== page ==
Contrasting studies in Jazz

Jazz means so many things to so many people. It has a huge expressive array, a range that continues to broaden with each passing decade. Jazz is played and listened to in all five continents and always co-opts local musical and cultural influences- Scandinavian, folk forms, samba, bossa, township, civil rights struggles, klezmer, rock- wherever it is played. One of my earlier blogs on jazz styles briefly and by no means comprehensively discussed some of the predominant styles in jazz from its birth in and around New Orleans to the present day.

It is the ubiquitous nature of jazz that forms one of its major attractions and establishes jazz as a truly significant art form.

I have been reflecting on the “broad church” that is jazz following the deaths, in September 2022 of two of its most distinctive voices, the saxophonist Pharoah Sanders and the pianist Ramsey Lewis. Lewis and Sanders had parallel careers extending over 60 years, were firmly within the jazz tradition while inhabiting quite distinct corners of the music and neither could have been more different in terms of their approach, sound, impact and audience. The one connecting thread between the two was, naturally, the mother lode of jazz, namely the blues. They both remained musically active into their eighties and, interestingly were both recipients of the prestigious NEA Masters awards, the highest U.S. honour for a jazz musician. My clip of Pharoah Sanders’ receiving the award gives an insight into his humility and authenticity and the high regard In which he was held by his peers. 

Pharoah Sanders

In terms of my personal journey through jazz Sanders has had a much greater significance. His emergence at the end of John Coltrane’s short life, the ferocity of his free jazz recordings that were part of Trane’s legacy, his immediately recognisable sound, the ethereal, passionate nature of his stage presence, his wonderful ballad playing and his unique mastery of circular breath control on his saxophone all added up to a huge impact. I also had the opportunity to hear him live in London, over 30 years, always one of my personal musical highlights in any year. In person, Pharoah Sanders never failed to be uplifting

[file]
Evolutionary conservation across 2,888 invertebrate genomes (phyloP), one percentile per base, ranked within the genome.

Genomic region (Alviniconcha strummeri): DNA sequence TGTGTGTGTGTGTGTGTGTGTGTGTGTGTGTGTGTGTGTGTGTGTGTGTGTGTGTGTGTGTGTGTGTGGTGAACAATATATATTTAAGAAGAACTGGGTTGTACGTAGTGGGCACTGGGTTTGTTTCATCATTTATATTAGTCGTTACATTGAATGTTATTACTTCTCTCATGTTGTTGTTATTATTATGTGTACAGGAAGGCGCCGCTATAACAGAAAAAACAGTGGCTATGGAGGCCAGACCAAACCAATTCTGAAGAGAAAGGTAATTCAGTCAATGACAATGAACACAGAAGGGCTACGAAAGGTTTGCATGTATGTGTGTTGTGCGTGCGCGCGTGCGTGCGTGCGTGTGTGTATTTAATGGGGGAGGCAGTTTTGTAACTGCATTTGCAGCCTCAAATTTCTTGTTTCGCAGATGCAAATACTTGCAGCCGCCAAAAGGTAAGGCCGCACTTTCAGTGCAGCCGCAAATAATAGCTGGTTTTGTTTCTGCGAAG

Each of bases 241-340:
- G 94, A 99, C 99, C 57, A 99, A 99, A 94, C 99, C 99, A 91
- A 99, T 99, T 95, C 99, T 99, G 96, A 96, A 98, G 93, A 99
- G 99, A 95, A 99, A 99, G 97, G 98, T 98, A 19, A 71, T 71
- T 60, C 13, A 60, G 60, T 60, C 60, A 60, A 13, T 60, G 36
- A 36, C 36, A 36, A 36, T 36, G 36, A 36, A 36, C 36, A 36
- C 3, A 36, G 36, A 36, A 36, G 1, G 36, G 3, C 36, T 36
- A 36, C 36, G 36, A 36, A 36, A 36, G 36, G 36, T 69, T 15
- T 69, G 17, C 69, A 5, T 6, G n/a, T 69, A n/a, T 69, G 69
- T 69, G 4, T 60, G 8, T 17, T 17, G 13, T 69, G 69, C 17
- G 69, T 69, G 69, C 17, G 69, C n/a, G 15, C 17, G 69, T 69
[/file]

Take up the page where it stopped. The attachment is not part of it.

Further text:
My relationship with Ramsey Lewis was more distant. In my early years I tended to dismiss him precisely because he was so/too popular, a classic example of inverted jazz snobbery. His ever-presence and success disrupted my notion of jazz as a minority taste. How could you take a multiple Grammy winning pianist with such wide crossover appeal seriously?!  As I listened to him more, I became more appreciative of what he had to offer. Yes, his output came close to easy listening, but there was always a distinctive jazz aesthetic at the core of his music and Ramsey Lewis made his own contribution to the art of the jazz trio, giving space to his bass and drums while always remaining the predominant voice. Blues and soul lay at the heart of Ramsey Lewis’s music and none the worse for that. Within his own terms he was a consummate performer and gave real joy to large audiences particularly in the 1960’s and 70’s.